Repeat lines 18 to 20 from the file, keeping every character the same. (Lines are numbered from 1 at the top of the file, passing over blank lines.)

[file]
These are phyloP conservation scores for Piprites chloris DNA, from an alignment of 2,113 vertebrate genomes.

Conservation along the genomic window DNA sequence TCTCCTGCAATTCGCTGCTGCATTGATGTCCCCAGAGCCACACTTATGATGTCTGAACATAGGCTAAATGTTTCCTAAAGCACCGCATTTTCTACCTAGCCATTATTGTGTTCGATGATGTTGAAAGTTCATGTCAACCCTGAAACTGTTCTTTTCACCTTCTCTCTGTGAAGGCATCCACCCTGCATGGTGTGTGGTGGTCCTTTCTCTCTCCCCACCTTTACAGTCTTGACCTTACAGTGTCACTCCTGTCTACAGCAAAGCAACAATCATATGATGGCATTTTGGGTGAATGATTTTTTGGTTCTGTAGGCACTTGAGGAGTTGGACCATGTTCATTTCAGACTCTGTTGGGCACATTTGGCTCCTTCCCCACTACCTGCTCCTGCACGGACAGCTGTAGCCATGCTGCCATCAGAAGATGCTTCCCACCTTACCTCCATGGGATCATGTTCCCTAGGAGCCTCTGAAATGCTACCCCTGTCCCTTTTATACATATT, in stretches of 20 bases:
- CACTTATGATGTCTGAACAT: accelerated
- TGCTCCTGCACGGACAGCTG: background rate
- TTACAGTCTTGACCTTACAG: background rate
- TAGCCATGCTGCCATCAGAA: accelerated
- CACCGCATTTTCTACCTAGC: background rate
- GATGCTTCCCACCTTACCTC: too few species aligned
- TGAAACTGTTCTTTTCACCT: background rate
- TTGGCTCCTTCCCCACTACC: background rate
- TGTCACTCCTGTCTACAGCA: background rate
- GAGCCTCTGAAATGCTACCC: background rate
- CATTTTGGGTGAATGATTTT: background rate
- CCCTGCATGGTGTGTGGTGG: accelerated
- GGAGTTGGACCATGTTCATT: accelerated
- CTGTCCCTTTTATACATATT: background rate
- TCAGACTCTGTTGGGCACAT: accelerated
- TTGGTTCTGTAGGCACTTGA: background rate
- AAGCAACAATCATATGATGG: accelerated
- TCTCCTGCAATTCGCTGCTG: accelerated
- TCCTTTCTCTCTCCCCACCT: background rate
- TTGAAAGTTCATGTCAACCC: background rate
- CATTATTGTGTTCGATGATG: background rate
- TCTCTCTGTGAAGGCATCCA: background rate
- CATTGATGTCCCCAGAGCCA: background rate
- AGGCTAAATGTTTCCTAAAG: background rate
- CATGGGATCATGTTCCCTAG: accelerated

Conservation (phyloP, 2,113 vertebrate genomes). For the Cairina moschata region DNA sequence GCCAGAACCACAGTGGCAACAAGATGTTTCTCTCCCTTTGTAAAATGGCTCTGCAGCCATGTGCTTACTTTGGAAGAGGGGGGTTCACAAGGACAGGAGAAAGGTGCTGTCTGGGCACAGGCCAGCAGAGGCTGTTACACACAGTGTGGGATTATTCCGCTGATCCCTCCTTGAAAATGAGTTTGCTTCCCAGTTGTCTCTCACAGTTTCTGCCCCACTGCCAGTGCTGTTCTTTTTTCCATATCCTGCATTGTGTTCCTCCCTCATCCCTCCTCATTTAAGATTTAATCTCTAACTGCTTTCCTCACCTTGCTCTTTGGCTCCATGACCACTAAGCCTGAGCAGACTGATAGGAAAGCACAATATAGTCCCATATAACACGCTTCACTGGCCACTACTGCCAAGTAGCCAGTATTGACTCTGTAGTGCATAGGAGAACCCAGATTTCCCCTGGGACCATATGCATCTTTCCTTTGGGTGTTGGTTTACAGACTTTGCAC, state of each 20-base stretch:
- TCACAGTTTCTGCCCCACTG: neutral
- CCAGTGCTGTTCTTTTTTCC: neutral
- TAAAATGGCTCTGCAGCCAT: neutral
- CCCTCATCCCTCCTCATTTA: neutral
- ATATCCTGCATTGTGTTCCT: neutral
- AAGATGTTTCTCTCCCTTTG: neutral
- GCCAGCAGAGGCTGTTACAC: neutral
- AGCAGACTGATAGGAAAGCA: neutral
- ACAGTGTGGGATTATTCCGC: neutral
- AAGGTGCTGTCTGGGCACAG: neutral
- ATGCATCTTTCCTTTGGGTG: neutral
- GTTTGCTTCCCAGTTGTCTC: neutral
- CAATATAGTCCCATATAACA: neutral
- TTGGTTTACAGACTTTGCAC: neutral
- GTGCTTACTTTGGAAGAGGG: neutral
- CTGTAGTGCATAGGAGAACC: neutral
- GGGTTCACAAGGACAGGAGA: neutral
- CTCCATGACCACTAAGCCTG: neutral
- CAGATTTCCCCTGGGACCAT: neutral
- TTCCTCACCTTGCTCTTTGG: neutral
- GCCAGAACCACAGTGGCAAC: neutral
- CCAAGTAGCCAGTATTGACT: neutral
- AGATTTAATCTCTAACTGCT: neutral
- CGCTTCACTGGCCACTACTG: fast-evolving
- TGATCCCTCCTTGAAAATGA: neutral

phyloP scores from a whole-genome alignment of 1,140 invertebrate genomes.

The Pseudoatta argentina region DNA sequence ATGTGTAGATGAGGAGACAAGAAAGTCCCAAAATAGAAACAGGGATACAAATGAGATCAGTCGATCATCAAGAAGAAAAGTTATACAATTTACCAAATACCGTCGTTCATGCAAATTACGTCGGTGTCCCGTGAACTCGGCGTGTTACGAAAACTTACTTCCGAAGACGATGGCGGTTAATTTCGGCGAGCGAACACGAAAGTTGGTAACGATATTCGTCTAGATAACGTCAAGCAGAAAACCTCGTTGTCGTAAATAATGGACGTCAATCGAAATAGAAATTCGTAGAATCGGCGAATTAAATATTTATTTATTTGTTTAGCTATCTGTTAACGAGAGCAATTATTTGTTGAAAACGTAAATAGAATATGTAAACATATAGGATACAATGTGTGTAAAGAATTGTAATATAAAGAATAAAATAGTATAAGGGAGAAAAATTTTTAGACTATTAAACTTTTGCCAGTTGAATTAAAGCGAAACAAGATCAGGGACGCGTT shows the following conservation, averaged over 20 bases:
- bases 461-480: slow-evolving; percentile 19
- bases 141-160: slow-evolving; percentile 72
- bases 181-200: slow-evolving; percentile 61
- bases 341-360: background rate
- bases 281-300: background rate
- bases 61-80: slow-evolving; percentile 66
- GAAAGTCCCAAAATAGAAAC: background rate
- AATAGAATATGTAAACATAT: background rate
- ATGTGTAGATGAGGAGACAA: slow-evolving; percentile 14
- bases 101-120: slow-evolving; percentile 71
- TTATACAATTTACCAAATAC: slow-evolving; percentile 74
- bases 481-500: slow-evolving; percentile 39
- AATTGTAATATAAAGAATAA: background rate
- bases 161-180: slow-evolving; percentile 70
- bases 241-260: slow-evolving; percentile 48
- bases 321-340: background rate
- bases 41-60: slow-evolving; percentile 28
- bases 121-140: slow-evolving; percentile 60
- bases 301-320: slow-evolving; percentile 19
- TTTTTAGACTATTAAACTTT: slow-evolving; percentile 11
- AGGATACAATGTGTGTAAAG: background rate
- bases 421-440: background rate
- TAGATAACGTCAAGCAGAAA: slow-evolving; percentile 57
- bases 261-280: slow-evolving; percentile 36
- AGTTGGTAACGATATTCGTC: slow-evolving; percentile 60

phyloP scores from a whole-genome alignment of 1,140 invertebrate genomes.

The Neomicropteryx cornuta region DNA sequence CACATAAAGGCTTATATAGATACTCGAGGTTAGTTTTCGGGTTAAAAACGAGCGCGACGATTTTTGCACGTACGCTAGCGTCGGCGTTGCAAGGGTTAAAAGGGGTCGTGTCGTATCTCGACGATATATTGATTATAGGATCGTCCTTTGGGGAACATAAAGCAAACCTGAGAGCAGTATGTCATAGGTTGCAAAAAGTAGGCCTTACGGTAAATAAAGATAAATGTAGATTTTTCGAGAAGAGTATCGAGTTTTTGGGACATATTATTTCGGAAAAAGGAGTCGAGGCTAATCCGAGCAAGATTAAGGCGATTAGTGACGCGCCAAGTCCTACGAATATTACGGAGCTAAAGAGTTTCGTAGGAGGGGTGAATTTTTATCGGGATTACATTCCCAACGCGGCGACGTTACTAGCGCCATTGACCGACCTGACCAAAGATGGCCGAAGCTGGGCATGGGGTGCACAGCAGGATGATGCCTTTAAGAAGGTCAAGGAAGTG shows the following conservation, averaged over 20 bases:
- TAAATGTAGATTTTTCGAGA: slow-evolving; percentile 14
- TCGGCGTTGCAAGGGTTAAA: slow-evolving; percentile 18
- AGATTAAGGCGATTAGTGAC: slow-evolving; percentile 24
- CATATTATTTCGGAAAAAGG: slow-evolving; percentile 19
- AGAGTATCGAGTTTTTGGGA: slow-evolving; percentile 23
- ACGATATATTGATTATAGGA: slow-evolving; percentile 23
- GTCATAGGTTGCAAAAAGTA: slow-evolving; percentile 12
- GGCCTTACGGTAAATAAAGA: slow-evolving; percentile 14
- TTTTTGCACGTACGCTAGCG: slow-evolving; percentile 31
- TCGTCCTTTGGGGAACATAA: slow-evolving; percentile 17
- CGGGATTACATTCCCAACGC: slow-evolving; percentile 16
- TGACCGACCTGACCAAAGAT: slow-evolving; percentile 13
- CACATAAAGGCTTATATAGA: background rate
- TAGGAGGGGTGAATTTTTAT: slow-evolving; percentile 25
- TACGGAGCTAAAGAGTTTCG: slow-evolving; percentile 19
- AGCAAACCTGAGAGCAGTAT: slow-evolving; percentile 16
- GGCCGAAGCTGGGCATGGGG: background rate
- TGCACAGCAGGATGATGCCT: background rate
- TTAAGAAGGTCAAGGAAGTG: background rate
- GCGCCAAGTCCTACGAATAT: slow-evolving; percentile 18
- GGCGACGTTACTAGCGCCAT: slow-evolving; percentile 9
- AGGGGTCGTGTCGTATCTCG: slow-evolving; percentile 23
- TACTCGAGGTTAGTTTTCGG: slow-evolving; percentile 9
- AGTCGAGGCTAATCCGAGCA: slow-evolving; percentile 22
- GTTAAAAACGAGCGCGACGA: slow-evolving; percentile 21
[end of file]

- TTGGTTCTGTAGGCACTTGA: background rate
- AAGCAACAATCATATGATGG: accelerated
- TCTCCTGCAATTCGCTGCTG: accelerated